May 15, 2016

27783205_sKnowing a Taxpayer’s Rights in an IRS Audit

In order to protect the best interests of the taxpayer, Congress passed two Taxpayers Bill of Rights in the 1990s. To exercise these rights, however, you must first know what they are. Here are some of the important rights you should be aware of in case you get audited by the IRS:

The right not to meet with the IRS

When it comes to audits, taxpayers are not required to meet with an IRS agent in person but may instead opt to communicate with the agency through mail. By requesting a correspondence audit, you are not only able to avoid the stress brought about by a face-to-face meeting with the IRS and having it take precious time away from work and everyday life, but you are also able to avoid the risk of saying something that may be misinterpreted by the IRS agent.

The right to eliminate penalties

 Taxpayers often have to pay hefty penalties. Unknown to most is that these penalties can be subject to cancellation provided you can establish that you acted in good faith and did not attempt to deceive the IRS.

The right to an installment agreement

 If you owe the IRS money, keep in mind that you have a right to an installment agreement. This type of payment plan with the IRS aims to help you from experiencing financial hardship by allowing you to pay your debt over a particular period of time instead of making a lump-sum payment.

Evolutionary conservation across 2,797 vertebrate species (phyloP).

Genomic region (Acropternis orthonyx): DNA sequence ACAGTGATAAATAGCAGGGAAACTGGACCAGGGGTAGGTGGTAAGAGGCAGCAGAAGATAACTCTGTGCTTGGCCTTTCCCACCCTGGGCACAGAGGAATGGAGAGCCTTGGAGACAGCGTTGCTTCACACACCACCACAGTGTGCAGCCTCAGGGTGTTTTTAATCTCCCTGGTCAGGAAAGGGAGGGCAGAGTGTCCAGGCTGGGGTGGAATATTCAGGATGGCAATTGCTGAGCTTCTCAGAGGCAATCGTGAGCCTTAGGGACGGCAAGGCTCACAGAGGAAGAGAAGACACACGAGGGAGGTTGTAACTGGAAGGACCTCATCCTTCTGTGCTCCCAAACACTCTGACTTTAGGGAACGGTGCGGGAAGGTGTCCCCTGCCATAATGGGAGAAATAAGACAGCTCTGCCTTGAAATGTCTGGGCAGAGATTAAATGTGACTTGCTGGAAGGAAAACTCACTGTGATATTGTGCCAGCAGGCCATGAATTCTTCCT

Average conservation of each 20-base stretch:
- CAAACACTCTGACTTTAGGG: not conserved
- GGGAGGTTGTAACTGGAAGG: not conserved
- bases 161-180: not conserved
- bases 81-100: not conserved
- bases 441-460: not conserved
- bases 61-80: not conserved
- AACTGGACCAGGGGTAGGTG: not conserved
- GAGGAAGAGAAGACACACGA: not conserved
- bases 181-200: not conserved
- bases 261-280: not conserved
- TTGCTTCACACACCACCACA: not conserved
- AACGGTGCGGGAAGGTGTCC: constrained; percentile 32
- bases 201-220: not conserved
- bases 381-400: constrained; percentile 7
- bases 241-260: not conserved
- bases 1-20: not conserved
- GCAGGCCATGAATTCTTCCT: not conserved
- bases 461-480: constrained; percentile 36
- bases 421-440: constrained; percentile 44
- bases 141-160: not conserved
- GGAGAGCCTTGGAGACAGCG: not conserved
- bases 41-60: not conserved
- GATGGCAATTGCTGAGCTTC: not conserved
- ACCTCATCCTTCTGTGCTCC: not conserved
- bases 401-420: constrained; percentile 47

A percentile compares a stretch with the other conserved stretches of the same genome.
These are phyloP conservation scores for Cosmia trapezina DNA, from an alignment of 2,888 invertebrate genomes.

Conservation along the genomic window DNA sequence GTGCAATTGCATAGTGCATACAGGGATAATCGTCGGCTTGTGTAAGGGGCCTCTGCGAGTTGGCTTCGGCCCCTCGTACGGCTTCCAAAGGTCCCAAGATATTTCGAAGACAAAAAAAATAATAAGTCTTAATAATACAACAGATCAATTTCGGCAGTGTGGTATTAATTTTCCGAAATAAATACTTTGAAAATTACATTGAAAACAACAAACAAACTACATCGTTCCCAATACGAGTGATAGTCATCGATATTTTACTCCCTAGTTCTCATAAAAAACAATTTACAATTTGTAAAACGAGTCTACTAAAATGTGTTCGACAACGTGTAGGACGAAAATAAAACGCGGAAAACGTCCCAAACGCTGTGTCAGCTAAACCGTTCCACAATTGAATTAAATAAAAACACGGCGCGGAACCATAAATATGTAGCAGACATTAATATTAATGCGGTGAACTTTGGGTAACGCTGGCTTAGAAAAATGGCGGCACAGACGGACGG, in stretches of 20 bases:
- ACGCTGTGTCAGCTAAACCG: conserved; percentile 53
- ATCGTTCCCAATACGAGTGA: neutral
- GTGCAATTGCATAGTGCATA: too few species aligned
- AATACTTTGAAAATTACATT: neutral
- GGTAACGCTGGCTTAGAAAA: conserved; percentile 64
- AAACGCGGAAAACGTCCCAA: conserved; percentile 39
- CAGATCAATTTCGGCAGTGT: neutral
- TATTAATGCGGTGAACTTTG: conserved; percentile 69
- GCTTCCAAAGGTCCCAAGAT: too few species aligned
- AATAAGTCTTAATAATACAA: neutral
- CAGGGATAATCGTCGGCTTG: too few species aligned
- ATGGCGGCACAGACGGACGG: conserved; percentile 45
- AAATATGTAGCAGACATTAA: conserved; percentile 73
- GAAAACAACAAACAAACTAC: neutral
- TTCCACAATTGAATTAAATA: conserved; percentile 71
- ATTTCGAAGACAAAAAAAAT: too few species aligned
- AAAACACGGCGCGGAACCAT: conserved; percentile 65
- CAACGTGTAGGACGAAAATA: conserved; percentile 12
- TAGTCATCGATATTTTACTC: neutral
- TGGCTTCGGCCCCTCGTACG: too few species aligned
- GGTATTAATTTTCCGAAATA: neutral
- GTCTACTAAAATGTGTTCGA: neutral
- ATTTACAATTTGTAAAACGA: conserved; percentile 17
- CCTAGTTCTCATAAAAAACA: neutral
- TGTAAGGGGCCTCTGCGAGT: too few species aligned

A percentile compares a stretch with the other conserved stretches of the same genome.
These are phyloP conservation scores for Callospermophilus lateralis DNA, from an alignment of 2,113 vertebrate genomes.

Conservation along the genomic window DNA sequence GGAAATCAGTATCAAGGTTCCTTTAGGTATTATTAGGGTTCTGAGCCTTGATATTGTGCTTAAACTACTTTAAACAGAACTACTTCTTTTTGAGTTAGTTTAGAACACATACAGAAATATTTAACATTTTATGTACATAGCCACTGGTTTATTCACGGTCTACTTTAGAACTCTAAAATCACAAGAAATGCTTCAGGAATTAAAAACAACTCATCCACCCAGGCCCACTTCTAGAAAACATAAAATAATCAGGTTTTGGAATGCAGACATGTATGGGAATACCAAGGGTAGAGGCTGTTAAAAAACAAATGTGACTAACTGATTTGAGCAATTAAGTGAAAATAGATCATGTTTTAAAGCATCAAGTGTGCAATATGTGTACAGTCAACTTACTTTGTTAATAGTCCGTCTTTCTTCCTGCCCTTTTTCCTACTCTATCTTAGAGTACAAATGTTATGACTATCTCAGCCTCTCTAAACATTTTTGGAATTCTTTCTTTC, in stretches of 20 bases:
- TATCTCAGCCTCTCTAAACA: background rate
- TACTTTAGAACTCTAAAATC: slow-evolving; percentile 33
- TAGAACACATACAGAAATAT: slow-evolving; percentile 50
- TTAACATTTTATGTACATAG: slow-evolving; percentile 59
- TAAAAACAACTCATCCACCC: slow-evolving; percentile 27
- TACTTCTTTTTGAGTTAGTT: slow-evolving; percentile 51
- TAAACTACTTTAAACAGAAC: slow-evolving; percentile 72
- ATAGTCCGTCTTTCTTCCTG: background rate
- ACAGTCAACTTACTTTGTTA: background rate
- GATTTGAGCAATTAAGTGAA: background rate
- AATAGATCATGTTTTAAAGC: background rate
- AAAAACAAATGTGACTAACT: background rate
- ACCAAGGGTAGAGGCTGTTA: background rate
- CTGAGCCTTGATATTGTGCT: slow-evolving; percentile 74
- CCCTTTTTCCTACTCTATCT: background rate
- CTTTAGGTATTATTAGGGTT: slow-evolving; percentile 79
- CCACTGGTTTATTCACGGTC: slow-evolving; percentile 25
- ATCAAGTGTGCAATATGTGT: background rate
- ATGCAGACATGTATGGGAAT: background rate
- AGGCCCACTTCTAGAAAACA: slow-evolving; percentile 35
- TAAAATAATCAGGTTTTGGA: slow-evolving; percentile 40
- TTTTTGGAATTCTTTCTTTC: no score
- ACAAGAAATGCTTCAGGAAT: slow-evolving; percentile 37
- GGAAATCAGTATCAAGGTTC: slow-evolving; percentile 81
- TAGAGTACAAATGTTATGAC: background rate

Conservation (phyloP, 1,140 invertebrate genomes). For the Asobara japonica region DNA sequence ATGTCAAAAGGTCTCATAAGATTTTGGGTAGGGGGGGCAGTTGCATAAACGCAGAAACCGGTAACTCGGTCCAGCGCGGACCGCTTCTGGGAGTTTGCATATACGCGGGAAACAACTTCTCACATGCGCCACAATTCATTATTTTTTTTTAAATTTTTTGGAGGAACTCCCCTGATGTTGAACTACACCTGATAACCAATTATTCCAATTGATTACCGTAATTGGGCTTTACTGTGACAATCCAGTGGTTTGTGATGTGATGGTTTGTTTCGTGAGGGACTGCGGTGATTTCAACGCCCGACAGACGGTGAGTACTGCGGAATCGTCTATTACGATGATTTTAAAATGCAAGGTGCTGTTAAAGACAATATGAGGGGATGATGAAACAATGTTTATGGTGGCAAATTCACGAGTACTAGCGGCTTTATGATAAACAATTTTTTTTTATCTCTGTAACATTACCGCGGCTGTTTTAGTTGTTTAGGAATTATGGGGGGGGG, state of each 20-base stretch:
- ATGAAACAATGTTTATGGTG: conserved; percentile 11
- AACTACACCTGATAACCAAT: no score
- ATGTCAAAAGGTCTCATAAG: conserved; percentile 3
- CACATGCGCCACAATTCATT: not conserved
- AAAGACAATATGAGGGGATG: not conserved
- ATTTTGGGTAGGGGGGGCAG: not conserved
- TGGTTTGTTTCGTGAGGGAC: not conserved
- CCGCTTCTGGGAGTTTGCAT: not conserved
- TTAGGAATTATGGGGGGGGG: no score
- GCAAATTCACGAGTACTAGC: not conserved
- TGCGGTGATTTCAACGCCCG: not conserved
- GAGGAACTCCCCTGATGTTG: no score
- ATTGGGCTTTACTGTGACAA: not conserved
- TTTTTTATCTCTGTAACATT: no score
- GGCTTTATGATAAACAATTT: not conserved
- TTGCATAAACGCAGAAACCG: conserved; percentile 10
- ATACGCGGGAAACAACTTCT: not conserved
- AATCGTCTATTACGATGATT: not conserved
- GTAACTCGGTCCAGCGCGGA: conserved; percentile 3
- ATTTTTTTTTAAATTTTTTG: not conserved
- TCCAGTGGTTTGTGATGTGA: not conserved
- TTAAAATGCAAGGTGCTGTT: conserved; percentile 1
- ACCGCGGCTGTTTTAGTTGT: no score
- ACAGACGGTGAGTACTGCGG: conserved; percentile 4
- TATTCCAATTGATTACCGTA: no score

The right to make audio recordings of a meeting with the IRS

If you are being audited by the IRS, remember that you are entitled to make an audio recording of this meeting. Doing so may be particularly helpful if you wish to limit the discussion of unnecessary or irrelevant issues or prevent the IRS from changing terms or rules in the middle of the audit process. You must, however, notify the IRS of your intent to record 10 days prior to your meeting.

The right to challenge notices

 The Government Accounting Office states that 48% of all IRS notices are either incomplete or incorrect. Unaware of this statistic, many taxpayers simply choose to pay the IRS to get them off their backs. If you disagree with the IRS, challenge the agency as soon as possible.

The right to appeal findings

When it comes to dealing with the IRS, one of your most important rights is your right to appeal any and all findings in an audit, lien, or any other judgment. If you are unhappy with the results of an IRS audit, you are entitled to go through the IRS appeals office to challenge the auditor’s decision. Although it may take more than a year before your appeal is heard, it is important to note that IRS statistics show that 64% of taxpayers who appeal their case are successful.

Categories: IRS, Taxpayers' Rights